Jeffrey D. Klein's posts related to Alcohol

Klein Investigation Finds Gaps in Rockefeller Reform Implementation

NEW YORK, NY – More than half of substance abuse treatment providers have reported no increase in patients in the three years since Rockefeller Drug Law reform, raising serious questions about the implementation of the revamped statutes, according to a report released Sunday by State Senator Jeffrey D. Klein, (D-Bronx/ Westchester), the chairman of the Senate Standing Committee on Alcoholism & Drug Abuse.

The report, “Assessing the Effectiveness of Substance Abuse Treatment Under Rockefeller Drug Law Reform,” also found widespread communication problems between criminal justice agencies and recovery providers, as well as funding issues that threaten the effectiveness of the reforms.

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Senate Passes Klein's Legislation to Ban Caffeinated Alcoholic Beverages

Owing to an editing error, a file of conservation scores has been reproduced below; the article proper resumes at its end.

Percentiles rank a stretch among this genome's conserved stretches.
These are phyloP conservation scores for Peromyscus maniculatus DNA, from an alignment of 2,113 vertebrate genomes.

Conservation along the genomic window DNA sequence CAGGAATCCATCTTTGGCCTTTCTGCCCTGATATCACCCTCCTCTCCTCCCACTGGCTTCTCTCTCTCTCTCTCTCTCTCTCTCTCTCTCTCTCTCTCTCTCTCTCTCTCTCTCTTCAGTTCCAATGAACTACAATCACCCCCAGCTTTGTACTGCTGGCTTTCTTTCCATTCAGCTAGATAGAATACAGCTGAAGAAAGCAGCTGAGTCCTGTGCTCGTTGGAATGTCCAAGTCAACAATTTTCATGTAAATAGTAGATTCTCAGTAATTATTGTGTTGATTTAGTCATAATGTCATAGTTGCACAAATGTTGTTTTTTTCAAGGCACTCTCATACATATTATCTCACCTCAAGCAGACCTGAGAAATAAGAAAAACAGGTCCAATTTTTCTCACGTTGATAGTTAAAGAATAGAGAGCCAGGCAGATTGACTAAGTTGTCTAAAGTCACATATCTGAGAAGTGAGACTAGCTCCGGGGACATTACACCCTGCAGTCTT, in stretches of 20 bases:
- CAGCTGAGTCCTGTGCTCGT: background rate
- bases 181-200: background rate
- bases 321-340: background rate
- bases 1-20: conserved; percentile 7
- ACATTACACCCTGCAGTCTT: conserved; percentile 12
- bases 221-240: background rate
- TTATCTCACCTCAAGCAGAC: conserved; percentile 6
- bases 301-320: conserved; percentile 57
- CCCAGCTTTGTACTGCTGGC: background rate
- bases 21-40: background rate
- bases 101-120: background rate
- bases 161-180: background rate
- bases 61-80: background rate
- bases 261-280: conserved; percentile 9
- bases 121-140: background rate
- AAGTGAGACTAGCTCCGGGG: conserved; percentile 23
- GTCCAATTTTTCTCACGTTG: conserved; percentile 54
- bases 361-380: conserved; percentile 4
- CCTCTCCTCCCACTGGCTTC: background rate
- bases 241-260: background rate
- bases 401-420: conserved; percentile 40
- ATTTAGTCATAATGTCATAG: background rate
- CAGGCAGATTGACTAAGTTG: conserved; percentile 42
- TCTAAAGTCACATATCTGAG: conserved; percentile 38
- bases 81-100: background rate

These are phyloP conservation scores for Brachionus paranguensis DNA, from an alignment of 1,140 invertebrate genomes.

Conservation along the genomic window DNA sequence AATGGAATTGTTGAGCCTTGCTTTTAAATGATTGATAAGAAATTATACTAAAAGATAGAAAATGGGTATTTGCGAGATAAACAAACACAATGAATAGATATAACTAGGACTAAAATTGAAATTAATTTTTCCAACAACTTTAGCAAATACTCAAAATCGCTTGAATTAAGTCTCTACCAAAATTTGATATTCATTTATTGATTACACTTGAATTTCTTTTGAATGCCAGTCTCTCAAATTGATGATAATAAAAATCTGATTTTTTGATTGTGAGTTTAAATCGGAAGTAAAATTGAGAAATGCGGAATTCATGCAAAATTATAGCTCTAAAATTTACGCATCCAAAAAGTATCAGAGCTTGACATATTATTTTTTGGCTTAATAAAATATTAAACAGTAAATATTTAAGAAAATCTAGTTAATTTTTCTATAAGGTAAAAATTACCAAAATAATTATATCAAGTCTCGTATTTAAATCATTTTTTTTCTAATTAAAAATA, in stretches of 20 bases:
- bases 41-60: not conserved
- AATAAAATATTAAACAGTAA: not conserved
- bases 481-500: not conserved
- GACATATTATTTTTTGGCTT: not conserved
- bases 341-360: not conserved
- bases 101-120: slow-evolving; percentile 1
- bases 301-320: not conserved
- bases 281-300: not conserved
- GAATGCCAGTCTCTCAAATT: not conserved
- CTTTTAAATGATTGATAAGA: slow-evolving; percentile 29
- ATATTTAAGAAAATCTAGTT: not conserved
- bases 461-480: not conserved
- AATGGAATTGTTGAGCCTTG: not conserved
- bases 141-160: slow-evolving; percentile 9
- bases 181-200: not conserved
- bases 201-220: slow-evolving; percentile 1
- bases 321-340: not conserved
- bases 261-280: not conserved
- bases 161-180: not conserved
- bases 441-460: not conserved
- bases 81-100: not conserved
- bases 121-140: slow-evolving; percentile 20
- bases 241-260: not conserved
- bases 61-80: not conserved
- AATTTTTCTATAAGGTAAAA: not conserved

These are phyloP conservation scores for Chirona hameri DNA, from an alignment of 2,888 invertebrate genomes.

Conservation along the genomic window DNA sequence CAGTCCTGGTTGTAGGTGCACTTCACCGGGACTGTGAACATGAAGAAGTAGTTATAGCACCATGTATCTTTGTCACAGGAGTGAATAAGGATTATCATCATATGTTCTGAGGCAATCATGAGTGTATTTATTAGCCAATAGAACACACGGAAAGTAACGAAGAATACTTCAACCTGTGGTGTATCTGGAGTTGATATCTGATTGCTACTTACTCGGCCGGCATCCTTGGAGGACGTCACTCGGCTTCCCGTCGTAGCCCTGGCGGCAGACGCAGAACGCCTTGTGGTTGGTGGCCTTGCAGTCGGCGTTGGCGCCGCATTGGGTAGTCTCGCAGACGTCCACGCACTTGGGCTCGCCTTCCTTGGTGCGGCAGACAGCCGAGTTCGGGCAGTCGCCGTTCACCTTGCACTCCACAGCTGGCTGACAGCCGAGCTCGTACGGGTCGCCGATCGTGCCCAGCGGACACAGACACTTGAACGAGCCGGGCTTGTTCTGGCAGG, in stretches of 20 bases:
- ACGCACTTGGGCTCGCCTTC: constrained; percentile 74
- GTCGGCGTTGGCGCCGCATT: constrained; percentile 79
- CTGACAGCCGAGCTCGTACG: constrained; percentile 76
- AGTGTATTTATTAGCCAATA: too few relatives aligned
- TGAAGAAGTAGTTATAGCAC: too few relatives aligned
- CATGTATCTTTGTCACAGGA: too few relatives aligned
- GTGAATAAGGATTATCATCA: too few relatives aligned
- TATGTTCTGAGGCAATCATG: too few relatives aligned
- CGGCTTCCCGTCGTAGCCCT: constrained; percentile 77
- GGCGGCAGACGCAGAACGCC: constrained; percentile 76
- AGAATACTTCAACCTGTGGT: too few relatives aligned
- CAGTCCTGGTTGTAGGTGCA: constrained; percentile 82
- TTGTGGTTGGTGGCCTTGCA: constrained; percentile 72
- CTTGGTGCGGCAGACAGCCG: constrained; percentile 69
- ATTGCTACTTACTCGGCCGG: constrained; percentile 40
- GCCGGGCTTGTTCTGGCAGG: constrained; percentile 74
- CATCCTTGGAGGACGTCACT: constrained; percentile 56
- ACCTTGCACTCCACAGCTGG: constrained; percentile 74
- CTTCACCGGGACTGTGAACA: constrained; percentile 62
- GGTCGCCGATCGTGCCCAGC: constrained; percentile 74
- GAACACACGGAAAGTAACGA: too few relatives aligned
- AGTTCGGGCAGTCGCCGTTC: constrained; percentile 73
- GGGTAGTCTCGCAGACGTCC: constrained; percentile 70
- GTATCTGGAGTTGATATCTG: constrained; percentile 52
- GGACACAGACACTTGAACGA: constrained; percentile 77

The State Senate today passed legislation by Senator Jeffrey D. Klein, (Bronx/ Westchester), that would have New York formally ban the sale of caffeinated alcoholic beverages.

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Senate Majority Coalition Leader Jeff Klein, Joined By Former Major League Baseball Star Jose Canseco, Medical Experts, and Victims, Introduces Legislation to Ban Popular Over the Counter Nutritional Supplement “DMAA”

ALBANY, NY - In the wake of two military deaths linked to the use of a risky over the counter dietary supplement, New York State Senate Majority Coalition Leader Jeff Klein (D-Bronx/Westchester) introduced legislation today that would immediately ban all future sales of products containing the popular but dangerous substance. The supplement, known as dimethylamylamine, or DMAA, is currently banned in six countries, as well as by the U.S. military and nearly every amateur and professional sports organization.

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DMAA Press Conference with Jose Canseco

What: Following the sudden deaths of two U.S. soldiers during routine fitness exercises, Senate Majority Coalition Leader Jeff Klein (D-Bronx/Westchester) will call for a statewide ban of the controversial and unregulated dietary supplement linked to each soldier's death. The drug, known as dimethylamylamine, or DMAA, is currently banned by half a dozen countries, as well as by the U.S. military and nearly every major league sports organization.